CSIRO Publishing blank image blank image blank image blank imageBooksblank image blank image blank image blank imageJournalsblank image blank image blank image blank imageAbout Usblank image blank image blank image blank imageShopping Cartblank image blank image blank image You are here: Journals > Wildlife Research   
Wildlife Research
Journal Banner
  Ecology, Management and Conservation in Natural and Modified Habitats
blank image Search
blank image blank image
blank image
  Advanced Search

Journal Home
About the Journal
Editorial Structure
Online Early
Current Issue
Just Accepted
All Issues
Special Issues
Sample Issue
For Authors
General Information
Submit Article
Author Instructions
Open Access
For Referees
Referee Guidelines
Review an Article
Annual Referee Index
For Subscribers
Subscription Prices
Customer Service
Print Publication Dates

blue arrow e-Alerts
blank image
Subscribe to our Email Alert or RSS feeds for the latest journal papers.

red arrow Connect with us
blank image
facebook twitter LinkedIn


Article << Previous     |     Next >>   Contents Vol 32(3)

Indexing principles and a widely applicable paradigm for indexing animal populations

Richard M. Engeman

National Wildlife Research Center, 4101 LaPorte Avenue, Fort Collins, CO 80521-2154, USA. Email: richard.m.engeman@aphis.usda.gov
PDF (110 KB) $25
 Export Citation


Monitoring animal populations is an essential component of wildlife research and management. Population indices can be efficient methods for monitoring populations when more labour-intensive density-estimation procedures are impractical or invalid to apply, and many monitoring objectives can be couched in an indexing framework. Indexing procedures obtain maximal utility if they exhibit key characteristics, including being practical to apply, being sensitive to changes or differences in the target species’ population, having an inherent variance formula and allowing for precision in index values, and relying on as few assumptions as possible. Additional useful characteristics include being able simultaneously to monitor multiple animal species and to describe spatial characteristics of the species monitored. Here, a paradigm is presented that promotes the characteristics that make indices most useful. Observations are made at stations located throughout the area of interest. Stations can take many forms, depending on the observations, and range from points for visual counts to tracking plots to chew cards, and many others. A wide variety of observation methods for many animal species can fit into this format. Observations are made at each station on multiple occasions for each indexing session. Geographic location data for each station are encouraged to be collected. No assumptions of independence are made among stations, nor among observation occasions. Measurements made at each station are required to be continuous or unboundedly discrete. The formula for a general index to describe population levels is presented and its variance formula is derived. Issues relevant to the application of this methodology, and indices in general, are discussed.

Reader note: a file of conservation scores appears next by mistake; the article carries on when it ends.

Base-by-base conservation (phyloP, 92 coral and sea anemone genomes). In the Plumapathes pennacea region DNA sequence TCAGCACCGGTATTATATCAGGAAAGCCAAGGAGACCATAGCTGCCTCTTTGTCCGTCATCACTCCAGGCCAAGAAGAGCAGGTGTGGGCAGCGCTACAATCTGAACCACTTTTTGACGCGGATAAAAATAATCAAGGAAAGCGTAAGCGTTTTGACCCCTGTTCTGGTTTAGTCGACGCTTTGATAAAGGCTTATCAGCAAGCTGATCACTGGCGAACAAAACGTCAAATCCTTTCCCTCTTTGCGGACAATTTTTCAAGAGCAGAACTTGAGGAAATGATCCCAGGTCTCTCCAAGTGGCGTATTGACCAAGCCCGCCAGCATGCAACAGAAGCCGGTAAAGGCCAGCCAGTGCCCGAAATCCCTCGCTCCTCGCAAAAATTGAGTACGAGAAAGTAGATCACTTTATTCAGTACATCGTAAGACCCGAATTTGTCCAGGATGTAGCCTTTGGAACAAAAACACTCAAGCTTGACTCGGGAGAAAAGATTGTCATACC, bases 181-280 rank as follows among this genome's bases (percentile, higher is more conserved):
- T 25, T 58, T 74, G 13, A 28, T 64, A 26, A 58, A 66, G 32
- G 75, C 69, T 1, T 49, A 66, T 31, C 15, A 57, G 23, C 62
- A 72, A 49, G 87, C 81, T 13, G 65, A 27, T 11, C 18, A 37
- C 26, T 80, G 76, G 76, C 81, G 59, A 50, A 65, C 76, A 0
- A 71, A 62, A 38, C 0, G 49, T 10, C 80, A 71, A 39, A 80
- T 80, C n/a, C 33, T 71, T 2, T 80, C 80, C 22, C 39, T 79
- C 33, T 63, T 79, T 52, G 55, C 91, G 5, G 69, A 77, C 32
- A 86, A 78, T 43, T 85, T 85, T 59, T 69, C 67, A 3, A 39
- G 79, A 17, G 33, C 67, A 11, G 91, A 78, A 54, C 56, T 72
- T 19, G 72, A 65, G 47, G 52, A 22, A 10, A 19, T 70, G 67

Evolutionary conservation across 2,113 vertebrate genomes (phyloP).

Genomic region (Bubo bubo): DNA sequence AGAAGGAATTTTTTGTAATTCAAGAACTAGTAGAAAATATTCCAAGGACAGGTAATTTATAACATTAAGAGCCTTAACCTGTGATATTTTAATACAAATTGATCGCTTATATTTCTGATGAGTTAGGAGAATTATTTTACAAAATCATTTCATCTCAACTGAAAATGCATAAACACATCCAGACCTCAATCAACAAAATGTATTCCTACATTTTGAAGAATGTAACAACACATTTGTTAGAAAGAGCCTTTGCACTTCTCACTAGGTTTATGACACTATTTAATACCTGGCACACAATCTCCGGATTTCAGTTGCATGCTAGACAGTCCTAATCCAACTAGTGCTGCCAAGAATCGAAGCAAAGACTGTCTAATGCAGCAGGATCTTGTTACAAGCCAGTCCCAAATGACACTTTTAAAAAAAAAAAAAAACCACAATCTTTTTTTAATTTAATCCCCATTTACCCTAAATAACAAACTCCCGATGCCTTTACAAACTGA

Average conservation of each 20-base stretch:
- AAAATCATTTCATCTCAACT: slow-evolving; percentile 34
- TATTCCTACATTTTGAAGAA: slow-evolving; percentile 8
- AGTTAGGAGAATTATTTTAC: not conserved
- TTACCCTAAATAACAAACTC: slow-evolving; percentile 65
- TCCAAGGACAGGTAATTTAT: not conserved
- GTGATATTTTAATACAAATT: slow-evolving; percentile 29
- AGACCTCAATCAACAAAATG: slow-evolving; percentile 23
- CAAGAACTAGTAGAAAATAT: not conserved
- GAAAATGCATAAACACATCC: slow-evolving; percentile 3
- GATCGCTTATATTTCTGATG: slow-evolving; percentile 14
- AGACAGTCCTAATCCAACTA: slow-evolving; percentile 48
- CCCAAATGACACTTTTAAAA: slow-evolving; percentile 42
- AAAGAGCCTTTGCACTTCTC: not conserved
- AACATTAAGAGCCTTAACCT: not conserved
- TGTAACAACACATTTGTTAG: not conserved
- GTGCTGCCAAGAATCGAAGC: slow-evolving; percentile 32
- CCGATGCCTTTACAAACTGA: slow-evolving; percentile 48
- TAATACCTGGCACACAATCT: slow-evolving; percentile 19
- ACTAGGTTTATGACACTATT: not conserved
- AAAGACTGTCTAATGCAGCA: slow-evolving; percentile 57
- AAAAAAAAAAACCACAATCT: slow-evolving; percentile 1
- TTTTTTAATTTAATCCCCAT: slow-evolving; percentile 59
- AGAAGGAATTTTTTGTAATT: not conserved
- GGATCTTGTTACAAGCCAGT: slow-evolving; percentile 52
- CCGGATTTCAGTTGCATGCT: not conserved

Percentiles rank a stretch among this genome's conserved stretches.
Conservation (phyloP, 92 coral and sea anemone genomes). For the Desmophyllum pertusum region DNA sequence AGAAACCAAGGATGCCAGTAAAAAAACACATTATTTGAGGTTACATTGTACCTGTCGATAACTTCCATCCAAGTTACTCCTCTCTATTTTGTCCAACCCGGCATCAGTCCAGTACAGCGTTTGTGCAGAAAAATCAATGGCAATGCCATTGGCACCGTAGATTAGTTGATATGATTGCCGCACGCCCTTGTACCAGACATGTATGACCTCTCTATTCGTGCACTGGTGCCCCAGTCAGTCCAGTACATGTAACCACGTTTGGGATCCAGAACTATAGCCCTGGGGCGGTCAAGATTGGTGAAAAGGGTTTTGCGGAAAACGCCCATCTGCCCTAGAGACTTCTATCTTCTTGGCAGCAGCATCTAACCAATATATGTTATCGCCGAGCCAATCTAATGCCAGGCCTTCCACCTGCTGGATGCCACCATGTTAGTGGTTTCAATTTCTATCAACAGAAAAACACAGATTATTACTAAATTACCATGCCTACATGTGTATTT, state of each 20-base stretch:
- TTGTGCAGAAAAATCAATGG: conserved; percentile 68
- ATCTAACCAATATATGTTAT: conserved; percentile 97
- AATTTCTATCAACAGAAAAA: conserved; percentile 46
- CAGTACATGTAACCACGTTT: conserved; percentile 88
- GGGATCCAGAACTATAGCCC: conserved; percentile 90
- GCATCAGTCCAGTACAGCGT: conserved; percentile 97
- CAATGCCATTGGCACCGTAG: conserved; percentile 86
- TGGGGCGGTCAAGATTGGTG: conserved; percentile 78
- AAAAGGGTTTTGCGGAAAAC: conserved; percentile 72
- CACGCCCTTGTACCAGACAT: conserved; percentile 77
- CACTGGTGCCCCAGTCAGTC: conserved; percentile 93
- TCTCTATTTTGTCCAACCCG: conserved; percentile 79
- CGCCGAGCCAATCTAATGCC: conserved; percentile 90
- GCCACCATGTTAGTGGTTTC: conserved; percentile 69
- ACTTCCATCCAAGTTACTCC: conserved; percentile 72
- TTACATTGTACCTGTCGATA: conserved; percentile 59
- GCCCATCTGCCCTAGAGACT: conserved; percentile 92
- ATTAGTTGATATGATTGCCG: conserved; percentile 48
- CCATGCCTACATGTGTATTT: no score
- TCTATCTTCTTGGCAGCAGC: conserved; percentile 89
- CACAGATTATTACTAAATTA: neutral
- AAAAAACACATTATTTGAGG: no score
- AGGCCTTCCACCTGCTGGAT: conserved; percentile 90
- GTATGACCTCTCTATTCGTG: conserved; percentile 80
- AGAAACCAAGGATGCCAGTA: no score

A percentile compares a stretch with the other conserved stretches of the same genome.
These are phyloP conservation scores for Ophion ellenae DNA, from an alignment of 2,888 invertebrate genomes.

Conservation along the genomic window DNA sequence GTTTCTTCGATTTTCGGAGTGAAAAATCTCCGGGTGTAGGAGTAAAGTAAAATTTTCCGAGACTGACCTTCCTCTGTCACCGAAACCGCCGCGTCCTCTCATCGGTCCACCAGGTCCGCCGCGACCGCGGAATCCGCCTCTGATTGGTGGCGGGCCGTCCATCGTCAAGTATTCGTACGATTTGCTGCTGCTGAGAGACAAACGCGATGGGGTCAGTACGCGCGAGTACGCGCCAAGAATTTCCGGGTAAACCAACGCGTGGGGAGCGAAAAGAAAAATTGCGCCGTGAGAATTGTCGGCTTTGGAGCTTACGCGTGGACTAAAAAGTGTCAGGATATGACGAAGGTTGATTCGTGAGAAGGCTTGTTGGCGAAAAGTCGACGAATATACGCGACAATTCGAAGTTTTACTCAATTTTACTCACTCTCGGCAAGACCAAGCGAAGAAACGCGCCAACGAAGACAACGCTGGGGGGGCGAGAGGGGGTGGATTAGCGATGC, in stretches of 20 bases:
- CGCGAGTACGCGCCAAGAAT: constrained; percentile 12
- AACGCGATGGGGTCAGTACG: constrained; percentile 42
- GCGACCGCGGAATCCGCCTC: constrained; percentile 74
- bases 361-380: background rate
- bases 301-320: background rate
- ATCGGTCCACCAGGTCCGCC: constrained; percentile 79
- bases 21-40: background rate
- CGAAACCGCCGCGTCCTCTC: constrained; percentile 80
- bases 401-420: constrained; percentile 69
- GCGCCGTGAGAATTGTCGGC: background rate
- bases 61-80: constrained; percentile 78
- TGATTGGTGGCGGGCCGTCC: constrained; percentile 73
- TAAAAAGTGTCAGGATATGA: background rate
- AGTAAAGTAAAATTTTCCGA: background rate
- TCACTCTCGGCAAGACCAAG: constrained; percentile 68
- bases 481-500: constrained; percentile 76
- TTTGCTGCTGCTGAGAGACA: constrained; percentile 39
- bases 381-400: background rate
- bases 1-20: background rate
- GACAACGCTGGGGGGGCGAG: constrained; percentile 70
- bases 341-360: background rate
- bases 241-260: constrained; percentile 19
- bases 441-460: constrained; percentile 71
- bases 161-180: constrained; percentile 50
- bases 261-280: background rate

Subscriber Login

Legal & Privacy | Contact Us | Help


© CSIRO 1996-2015